This question comes up in many of my childbirth classes: should I wait to cut my baby’s cord? More and more pregnancy magazines and blog posts are offering advice on letting the cord stop pulsating before clamping and cutting, and currently, most of the midwives I work with are adopting this as standard practice. But why? What’s the big deal?
Cutting of the umbilical cord has become a ceremonial moment for many couples, and the job of cord-cutting is often handed off to the non-birthing partner as a symbolic gesture of moving the baby out of the womb and into the world.
For some time this procedure happened in the moments after birth. Generally, as soon as possible the cord was clamped, cut, and the baby has taken over to the warmer to be wiped down and assessed. Thankfully we are taking a different approach today, as we now know that a newborn’s well-being is improved by a gentler, slower approach.
During pregnancy, the baby’s blood circulates through the placenta, where it receives oxygen and nutrients from the mother. At birth, for as long as the umbilical cord is pulsating (usually 3 to 5 minutes), blood continues to transfer to the baby. When the cord is cut immediately, the baby misses out on this normal biological blood transfer. If the cord is allowed to stop pulsating before being clamped and cut, the baby establishes normal breathing more quickly, and anemia is less likely to occur even months later (Raju). One study even showed that delayed cutting improved the social cognition and fine motor skills of infants several years later (NPR). In light of this research, the World Health Organization (WHO) has stated that they support the delaying of cord-cutting for at least one minute after birth.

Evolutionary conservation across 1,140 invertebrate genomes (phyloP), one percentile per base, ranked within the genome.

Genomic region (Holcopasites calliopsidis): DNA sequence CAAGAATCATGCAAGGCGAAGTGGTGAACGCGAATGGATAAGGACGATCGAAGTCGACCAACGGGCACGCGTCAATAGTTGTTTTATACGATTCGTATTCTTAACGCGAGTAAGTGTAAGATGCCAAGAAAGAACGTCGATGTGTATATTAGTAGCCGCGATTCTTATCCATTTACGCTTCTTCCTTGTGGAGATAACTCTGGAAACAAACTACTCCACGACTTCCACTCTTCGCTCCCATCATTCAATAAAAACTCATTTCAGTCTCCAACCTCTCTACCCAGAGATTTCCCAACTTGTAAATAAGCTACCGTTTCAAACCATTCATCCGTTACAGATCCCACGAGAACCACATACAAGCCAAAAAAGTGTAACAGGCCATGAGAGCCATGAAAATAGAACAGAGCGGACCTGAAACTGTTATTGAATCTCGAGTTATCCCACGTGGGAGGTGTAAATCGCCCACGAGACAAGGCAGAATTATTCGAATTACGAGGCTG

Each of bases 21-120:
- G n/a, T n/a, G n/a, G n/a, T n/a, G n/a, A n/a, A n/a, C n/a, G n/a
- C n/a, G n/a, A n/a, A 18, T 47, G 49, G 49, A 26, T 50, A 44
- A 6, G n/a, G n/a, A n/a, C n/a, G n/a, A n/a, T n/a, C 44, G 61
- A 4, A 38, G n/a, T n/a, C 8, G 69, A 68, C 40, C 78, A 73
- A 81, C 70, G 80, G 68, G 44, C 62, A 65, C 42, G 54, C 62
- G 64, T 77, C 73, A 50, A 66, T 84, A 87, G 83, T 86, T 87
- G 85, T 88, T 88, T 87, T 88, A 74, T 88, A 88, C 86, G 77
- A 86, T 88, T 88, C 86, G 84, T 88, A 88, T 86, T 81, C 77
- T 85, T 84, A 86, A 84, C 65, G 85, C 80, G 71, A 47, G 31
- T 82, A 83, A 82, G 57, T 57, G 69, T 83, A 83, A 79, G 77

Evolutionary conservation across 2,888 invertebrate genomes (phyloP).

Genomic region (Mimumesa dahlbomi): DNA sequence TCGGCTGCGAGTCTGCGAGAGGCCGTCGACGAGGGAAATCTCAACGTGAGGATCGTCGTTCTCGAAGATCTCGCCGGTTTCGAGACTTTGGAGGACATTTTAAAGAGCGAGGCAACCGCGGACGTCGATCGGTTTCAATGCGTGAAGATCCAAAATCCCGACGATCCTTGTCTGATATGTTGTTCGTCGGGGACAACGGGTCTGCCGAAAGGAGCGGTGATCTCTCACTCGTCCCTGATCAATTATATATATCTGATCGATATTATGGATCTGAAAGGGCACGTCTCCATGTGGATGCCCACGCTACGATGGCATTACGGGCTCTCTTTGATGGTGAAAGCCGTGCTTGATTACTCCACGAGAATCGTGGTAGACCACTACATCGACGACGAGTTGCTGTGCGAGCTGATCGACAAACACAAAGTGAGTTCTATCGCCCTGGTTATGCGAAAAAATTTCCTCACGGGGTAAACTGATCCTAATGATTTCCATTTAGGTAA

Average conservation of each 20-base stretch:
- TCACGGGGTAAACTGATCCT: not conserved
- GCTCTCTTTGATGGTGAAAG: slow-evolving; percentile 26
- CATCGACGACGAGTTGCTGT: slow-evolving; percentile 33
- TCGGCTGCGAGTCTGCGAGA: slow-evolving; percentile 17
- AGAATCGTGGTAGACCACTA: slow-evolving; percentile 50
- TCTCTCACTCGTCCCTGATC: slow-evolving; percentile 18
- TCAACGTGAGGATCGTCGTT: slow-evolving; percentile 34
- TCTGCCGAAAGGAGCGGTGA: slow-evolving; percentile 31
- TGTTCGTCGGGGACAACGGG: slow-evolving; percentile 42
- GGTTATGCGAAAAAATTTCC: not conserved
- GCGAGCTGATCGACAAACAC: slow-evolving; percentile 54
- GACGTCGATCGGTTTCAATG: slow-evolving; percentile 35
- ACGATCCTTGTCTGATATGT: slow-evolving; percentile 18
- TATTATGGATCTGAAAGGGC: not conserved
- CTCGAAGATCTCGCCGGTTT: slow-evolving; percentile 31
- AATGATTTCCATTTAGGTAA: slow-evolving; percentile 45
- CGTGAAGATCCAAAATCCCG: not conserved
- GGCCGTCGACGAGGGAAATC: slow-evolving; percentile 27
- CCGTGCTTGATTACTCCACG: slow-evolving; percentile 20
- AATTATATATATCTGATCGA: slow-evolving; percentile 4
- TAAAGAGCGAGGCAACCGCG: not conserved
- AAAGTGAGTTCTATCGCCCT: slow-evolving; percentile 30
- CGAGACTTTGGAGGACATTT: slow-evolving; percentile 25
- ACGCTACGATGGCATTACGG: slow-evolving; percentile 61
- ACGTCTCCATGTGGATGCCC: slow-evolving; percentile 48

Except in rare circumstances when the baby must be removed for urgent medical attention, most information suggests there is no harm in waiting. There have been some studies that reveal a slight increase in jaundice with delayed cord-cutting. Even with this information most of the evidence we see is in favor of delayed clamping.
As always ask your midwife or doctor what their general practice is. Discuss the benefits and risks specific to you and your baby and be sure to state your preference on a birth plan or during admission at your birthplace.
T. Raju, Bethesda, Maryland: http://www.ncbi.nlm.nih.gov/pmc/articles/PMC3835342/
NPR and WHO statement: http://www.npr.org/sections/health-shots/2015/05/26/409697568/delayed-umbilical-cord-clamping-may-benefit-children-years-later